Inaugural Royal Thomian Optimist Sailing Regatta 2014

Undaunted by the 135-year history of the Royal-Thomian cricket match, the two veteran schools held their first-ever inter-school sailing regatta on Saturday 28 June, off the Ceylon Motor Yacht Club at Moratuwa. In winds gusting to over 20 km per hour twenty-four sailors (twelve from each school) sailing Optimist dinghies battled for individual honours in four gruelling races, with Kethaka Weerasuriya (STC) winning gold , and Nisal Walpola (Royal) taking the bronze.

With the individual races completed in the morning, each school fielded its 4-man A-team in a series of three races in the afternoon. With STC having won the first race and their arch-rivals the second, Royal narrowly lost the third despite an excellent performance by Chirayu Wijekoon. The Royal A-team comprised Chirayu Wijekoon, Suneragiri Liyanage Nisal Walpola and Sansith Heenatigala, while STC was represented by Kethaka Weerasuriya, Rehan De Silva Jordan Bolling and Haresh Goonawardene.

The B-teams of the two schools then sailed a single race, again won narrowly by St Thomas's as a result of Royal's Sahanya Wevita, who had what seemed like an unassailable lead, unexpectedly capsizing just feet from the finish line, putting the Royalists into all kinds of strife.

Well coached

Judging for the team-racing was done on the water, with referees Chandima Gunawardena, Devin Goonewardena and Nadine de Rosairo, all veteran sailors, accompanying the fleet on motorboats. Lalin Jirasinha, who was Race Officer on the day, himself an Asian Games medallist, arranged the event so as to provide spectators with an excellent view of the event, the finish line being placed just yards off the Yacht Club's front lawn.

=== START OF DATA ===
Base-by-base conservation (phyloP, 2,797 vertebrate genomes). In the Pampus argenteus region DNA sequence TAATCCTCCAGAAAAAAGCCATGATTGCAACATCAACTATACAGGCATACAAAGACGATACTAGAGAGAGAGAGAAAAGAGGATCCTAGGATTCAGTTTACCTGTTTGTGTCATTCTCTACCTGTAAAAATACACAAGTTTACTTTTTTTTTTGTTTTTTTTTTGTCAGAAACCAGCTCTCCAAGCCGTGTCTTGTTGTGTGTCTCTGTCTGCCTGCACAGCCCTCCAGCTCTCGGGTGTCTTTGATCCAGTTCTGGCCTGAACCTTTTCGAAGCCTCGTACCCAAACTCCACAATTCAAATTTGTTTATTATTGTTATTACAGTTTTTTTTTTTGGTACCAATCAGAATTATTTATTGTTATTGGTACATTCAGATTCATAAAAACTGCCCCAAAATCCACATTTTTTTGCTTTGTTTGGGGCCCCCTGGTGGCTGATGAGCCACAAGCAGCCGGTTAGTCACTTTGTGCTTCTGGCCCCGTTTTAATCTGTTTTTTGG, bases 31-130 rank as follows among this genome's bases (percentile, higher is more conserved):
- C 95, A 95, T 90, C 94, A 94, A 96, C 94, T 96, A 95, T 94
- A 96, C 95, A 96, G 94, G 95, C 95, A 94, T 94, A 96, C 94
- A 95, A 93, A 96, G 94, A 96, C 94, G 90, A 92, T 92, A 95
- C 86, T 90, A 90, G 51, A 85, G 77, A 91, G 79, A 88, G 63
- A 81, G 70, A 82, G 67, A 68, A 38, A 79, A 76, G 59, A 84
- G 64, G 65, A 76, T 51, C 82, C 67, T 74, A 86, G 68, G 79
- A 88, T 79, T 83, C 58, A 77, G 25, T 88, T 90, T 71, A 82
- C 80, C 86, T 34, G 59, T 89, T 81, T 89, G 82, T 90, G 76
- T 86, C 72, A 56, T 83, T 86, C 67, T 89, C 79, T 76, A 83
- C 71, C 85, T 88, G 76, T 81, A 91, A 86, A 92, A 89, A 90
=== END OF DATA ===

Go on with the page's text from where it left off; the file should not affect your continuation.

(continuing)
The two schools included sailing in their sports curriculum only 10 months ago, since when their squads have been practising regularly at Bolgoda, with coaching by former Sri Lanka Navy sailing ace W.P.K. Janaka, himself an Asian Games bronze medallist. Two other senior sailors, Lalin Jirasinha (a former Thomian) and Jeremy Bolling (a former Royalist) have been supplementing the coaching duties (extended impartially, to both schools, they point out) so as to get the teams ready for competitive sailing.

"The Yachting Association of Sri Lanka is glad it made the initial investment in boats, gear and coach training", said Joseph Kenny, the Association's president. "We were determined to get schools involved in sailing. We have started with Royal and St Thomas's, but soon hope to expand this to include other schools, especially girls' schools. Water, after all, presents a level playing field, and sailing is one of the few sports in which, especially at this level, girls and boys can compete equally".

Kenny also pointed out that some 160,000 Optimist dinghies are sailed worldwide in more than 120 countries by youths in the age-group 8-15 years. "Almost 80% of sailors in all classes of sailboats competing in the 2012 London Olympics began their careers as Optimist sailors", he said. "The opportunities for competition are endless, because sailing is one of the few sports in which children of this age can compete at major events such as the Asian Games. "The large turnout of spectators for this historic event is evidence of the growing interest in this sport and I am sure it will have a very bright future."